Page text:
“Hospitals are often so concerned about not having to spend a lot of money on the upkeep or the running of space that is technically ‘soft space,’ such as family-centered space, but it makes all the difference in the world in terms of the ways a patient feels,” says Alspaugh, “and probably the quickness with which they can return to their home setting as it relates to how family can support them in their environment.”
Designed for Physicians and Staff
The same pressures facing patients and their family members also transfer to hospital physicians and staff members; Vanderbilt knew it was important to provide space for employees to decompress (such as a rooftop garden, located on the fourth floor). The design of the facility also allows natural light to infiltrate the core of the hospital, providing daylight to staff that otherwise may not see natural light during the day.
The latest advances in technology are also available to physicians and staff, including ceiling architecture in surgery suites allowing for robotics. Nurses’ stations, workrooms, and control centers all have clear lines of sight into patient rooms via design configurations and open or glass enclosures, making observation less time-consuming. Trauma/critical-care patient areas surround staff work areas, giving personnel a full view of all rooms. Screens viewing individual patient rooms hang from the ceiling above nurses’ control centers, providing additional monitoring capabilities. In addition, each private patient room has a “staff zone” that provides space for personnel to do charting and other paperwork.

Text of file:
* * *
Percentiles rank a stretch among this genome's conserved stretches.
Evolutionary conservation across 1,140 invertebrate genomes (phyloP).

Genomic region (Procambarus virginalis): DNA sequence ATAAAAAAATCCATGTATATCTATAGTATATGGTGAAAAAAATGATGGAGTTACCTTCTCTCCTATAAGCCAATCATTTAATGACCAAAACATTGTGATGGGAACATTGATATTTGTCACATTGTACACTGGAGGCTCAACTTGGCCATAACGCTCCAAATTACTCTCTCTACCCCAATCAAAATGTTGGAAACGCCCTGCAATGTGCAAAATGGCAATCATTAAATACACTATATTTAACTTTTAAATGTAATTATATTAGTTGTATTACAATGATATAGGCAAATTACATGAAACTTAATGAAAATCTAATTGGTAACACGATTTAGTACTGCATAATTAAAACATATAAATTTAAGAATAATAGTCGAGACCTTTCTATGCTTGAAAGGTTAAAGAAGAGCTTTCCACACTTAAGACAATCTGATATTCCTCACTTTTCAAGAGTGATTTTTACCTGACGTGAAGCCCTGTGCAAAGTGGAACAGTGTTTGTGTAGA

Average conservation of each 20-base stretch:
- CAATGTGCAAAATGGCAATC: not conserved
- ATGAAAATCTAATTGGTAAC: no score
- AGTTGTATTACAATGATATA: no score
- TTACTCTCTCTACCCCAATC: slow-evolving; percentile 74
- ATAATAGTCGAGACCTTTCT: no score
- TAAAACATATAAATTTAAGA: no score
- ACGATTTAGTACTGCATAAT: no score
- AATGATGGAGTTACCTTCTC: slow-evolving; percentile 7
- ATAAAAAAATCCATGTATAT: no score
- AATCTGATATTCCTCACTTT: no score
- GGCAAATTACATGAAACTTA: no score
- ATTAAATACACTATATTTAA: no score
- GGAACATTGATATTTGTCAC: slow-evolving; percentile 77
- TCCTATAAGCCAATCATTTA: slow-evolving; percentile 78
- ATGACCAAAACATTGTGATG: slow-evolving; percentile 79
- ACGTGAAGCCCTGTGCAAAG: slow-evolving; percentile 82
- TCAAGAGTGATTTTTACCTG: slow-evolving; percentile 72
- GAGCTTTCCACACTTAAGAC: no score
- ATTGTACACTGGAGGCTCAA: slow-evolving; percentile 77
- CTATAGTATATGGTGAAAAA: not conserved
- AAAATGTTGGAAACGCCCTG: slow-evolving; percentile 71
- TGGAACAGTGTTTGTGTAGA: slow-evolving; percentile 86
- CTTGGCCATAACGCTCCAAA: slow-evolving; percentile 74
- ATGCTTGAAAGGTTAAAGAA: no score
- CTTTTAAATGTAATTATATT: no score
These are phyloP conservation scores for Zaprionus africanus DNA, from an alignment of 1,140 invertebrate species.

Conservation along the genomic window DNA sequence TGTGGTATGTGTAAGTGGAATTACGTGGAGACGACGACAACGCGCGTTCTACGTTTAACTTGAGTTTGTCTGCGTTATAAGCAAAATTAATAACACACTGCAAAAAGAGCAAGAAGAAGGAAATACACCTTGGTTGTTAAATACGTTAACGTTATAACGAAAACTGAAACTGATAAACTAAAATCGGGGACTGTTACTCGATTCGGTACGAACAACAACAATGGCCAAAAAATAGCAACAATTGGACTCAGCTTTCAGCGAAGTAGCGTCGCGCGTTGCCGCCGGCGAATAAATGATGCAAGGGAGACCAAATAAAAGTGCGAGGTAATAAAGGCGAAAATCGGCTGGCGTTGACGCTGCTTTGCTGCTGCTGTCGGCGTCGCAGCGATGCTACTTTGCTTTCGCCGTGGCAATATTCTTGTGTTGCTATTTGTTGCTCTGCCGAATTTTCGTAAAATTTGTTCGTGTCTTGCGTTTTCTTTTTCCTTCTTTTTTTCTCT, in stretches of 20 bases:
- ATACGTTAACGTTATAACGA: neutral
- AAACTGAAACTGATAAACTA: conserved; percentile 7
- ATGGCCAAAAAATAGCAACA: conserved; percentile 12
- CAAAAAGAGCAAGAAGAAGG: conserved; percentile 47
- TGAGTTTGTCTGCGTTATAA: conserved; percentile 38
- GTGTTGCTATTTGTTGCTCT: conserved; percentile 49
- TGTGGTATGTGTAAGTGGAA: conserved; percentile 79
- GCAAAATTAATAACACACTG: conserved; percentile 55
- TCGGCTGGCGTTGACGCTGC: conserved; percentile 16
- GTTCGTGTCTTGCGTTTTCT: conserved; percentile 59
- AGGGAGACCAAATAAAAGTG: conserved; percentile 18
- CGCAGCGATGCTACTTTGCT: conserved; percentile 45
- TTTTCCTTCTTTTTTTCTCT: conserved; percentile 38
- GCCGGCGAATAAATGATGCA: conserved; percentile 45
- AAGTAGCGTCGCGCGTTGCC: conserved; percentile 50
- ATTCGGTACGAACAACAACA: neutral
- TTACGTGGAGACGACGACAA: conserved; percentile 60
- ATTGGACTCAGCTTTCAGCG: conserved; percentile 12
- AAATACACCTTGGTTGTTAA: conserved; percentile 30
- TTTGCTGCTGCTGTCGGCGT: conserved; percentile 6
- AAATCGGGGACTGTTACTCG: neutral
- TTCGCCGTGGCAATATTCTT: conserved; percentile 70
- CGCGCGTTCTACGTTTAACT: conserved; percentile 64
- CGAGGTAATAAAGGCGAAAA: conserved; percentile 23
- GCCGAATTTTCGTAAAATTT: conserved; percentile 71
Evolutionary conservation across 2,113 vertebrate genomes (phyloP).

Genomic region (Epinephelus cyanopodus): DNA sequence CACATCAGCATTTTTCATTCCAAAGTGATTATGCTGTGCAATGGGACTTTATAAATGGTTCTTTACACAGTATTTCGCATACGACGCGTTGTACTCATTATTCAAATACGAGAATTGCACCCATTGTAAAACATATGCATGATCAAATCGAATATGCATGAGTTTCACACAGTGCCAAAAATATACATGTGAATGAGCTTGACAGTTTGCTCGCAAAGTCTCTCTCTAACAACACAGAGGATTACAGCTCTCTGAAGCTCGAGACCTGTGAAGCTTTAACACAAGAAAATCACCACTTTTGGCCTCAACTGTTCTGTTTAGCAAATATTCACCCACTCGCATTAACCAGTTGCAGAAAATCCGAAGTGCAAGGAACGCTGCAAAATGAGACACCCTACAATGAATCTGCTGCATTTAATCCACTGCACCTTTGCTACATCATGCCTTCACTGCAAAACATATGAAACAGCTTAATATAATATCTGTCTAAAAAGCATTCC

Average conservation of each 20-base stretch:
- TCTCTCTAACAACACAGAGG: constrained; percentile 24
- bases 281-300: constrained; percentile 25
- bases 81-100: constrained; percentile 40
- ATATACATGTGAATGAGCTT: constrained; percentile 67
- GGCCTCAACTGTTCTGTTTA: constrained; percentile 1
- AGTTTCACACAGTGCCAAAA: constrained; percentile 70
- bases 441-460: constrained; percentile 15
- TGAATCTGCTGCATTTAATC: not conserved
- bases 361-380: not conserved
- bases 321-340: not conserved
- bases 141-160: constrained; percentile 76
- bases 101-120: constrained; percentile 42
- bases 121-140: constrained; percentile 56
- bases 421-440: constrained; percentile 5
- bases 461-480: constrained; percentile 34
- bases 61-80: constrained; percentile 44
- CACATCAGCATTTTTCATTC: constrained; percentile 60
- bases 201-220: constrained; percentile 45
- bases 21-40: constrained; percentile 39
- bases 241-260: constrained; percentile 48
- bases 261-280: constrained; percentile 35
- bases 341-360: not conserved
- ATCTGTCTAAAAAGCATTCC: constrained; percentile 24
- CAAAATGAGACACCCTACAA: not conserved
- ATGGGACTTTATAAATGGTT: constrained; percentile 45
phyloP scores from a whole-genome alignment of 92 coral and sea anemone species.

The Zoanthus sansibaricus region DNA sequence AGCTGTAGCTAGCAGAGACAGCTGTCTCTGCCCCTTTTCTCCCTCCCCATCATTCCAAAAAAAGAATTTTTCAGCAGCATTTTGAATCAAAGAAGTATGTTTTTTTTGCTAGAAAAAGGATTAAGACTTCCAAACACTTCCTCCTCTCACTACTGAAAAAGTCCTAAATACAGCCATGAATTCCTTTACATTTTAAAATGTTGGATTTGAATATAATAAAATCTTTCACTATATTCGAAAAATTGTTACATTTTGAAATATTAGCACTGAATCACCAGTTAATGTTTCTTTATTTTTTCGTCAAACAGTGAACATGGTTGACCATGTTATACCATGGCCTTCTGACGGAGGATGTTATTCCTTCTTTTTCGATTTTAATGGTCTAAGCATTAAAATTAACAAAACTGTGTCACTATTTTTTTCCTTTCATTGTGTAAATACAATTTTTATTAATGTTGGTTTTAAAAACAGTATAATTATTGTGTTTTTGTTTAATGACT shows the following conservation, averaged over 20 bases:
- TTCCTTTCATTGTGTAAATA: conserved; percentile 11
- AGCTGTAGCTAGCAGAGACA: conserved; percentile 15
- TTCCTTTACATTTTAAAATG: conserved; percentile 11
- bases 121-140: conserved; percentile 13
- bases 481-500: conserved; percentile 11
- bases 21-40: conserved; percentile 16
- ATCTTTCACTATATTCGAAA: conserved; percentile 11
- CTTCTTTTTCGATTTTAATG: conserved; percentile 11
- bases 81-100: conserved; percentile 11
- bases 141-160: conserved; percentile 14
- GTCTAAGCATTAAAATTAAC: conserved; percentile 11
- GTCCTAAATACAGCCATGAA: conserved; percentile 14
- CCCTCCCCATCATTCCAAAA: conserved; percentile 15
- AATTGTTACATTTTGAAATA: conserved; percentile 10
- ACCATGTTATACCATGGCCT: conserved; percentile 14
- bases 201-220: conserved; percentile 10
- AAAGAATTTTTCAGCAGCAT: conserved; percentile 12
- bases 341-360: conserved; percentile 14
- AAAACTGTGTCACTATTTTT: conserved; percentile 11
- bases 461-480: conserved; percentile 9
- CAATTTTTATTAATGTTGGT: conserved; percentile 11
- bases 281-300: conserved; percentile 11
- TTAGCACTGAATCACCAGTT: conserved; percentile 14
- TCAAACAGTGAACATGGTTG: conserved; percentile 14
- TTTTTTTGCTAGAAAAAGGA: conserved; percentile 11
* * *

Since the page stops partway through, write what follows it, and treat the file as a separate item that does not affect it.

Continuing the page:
Space flexibility in the hospital also makes for a less hectic environment for employees. Considering that the number of critical-care cases may increase, all general medical/surgical patient rooms were designed with the required square footage to be converted into critical patient care rooms if necessary.
Vanderbilt’s Sparks says, “After working on the project, one of the highlights for me was to walk through the building the first night after we moved the patients in, and seeing the building being used for its intended purpose – knowing that the kids were actually able to take advantage of all the planning that had gone on in the project, and that the staff were able to be in a new facility that was not just comfortable, but easy to work in. That was a very high point … a very gratifying point.”
Leah B. Garris (firstname.lastname@example.org) is associate editor at Buildings magazine.
A total of 28 committees met to deliberate on wishes from physicians, former patients, current patients, donors, staff, and parents before facility design and construction began. As a result, the hospital is centered on evidence-based design, and offers patients exposure to nature, positive distractions, and environmental control. An emphasis was also placed on life safety, cleanability, and durability.